On February 25, 2021, Minneapolis will become home to something revolutionary. Local nonprofit organization Black Table Arts, founded by artist and community organizer Keno Evol, will be unveiling its premiere physical space.
Even without a building, Black Table Arts already had a noticeable impact in the Twin Cities and has been an invaluable resource to Black artists and creatives alike. “We said, okay, let’s talk about how we can deepen the six-year work that we’ve already been doing,” Evol explained.
For the past six years Black Table Arts has been responsible for a myriad of community programs including regular writing workshops and the annual “Because Black Life” conference hosted at the University of Minnesota.
Evol has even had international impact with his recently published anthology of Black poetry from around the globe, “A Garden of Black Joy: Global Poetry from the Edges of Liberation and Living.”
“The dream [of a physical space] has been in my mind since like 2016,” Evol said. But it was the inexplicable and catastrophic events surrounding George Floyd in the spring of 2020 that offered a moment where this dream was not only possible, but obligatory as a response to the grievances of Minnesota’s Black community.
“I think we have to move slowly in the ways in which we respond and in the ways in which we think, because it’s a very Black experience. Because it’s grief, it’s so much grief,” Evol said.
Many were on board to support this revolutionary work, including notable support from the Minneapolis Foundation and a large donation from actress Issa Rae of the HBO series “Insecure.” “Yeah, that was an exciting moment,” Evol recalled.
From imaginations to manifestation
At Black Table Arts, it was realized that an actual building—a creative and liberating physical space for Black folks to call their own and to find resources and to feel safe—is perhaps what has been missing from our local landscape.
Alfred Sanders is the director of operations for Black Table Arts, and he is passionate about garnering organizational resources that will address the disparities affecting Black families, day-in and day-out. “It’s the domino effect of what we’ve been dealing with for a while now; the sending Black men to prison; the liquor stores on every corner; the food deserts and all of these things … it’s just setting us up for failure,” Sanders said.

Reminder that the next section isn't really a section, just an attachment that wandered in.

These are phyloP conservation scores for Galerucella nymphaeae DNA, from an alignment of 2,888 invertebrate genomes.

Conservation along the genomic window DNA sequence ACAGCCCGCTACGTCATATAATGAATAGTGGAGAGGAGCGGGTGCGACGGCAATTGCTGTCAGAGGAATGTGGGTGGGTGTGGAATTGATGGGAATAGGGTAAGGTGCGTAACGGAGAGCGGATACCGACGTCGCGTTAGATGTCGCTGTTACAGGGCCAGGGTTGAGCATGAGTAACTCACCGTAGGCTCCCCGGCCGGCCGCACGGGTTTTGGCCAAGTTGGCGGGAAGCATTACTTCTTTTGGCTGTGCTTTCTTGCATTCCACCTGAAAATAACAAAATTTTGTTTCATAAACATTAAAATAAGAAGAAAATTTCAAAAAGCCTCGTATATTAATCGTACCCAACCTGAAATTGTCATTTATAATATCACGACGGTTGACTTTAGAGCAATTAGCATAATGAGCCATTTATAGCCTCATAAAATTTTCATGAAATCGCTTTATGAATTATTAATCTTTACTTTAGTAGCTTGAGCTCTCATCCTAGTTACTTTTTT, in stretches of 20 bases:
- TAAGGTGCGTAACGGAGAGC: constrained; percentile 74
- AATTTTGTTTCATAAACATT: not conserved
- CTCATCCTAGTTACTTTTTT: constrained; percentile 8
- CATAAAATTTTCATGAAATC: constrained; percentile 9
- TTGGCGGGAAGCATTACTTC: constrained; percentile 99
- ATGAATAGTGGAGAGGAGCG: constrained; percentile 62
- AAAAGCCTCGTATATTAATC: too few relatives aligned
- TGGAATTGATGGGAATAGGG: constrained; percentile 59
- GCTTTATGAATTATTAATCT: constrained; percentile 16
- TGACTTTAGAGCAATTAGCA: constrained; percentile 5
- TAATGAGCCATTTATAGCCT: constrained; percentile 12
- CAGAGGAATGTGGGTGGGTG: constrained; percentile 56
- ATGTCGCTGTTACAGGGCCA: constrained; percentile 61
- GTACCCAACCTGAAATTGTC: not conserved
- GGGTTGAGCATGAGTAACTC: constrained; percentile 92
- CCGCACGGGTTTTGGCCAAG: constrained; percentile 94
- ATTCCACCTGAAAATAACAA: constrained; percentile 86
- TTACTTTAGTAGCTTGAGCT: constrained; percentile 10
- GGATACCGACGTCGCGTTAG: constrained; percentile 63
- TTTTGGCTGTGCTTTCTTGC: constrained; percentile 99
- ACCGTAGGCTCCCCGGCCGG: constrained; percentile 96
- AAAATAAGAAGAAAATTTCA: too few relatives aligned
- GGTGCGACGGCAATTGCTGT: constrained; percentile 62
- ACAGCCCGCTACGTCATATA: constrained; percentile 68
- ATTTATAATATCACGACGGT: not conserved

Sanders is also tied to this work in a more personal way, having tragically lost his father due to police violence. He shared with us, “The same situation that happened in May [with George Floyd] happened to my father in pretty much the same location, 20 years ago.”
Folded in by our traumatic past, as well as the present reality that attempts to compound these memories, Black Table Arts aims to become a mecca of sorts, a space of reckoning and powerful creation.
“There is this term that comes by way of this professor, Manuel Callihan, ‘Convivial Research,’ the idea that knowledge already exists in the community. And that’s such an important approach. So, at Black Table Arts, we don’t see ourselves as preachers trying to bring the good news, but we know that there’s already good news when Black people gather,” Evol said.
With this in mind, Black Table Arts promotes the coming together of Blackness to console the community and combat the forces that seek to dismantle Black culture and Black futures. “We have a memory, but we also have an imagination where we say, what can we create and how can we make contact with each other to grow forces of artists gathering, that can guide us through this moment,” Evol shared.
The Black Table Arts building will be a space where groundbreaking imaginations can be made manifest into impact that will begin to heal beyond its own walls.
“Sometimes people roll their eyes when you bring up art and social change because they have not yet made the connection between art and social change. But at Black Table Arts, we say over and over again that art keeps the enthusiasm of social movement alive. Art actually is directly connected to changing circumstances, to changing social injustice,” Evol said.
Implementing COVID-19 safety measures, the Black Table Arts building will be accessible to the public via a pay-what-you-can membership. “It’s really about centering solidarity in economics. To know that, if you can give more, you’re taking care of someone else who might not be able to give as much,” Evol shared.
It is significant, this unveiling at the top of 2021, as much of our community Black and non-Black alike strives to move away from not only the events of 2020, but a treacherous and shameful history, that if not dealt with, could prevail in our future.
“We are stronger together than we are divided,” Sanders said. “I think that it’s very important, especially in these times, to value [a sense of community] and make it accessible to everyone.”
Black Table Arts is located at 3737 Minnehaha Avenue in Minneapolis. For more info, visit www.blacktablearts.com.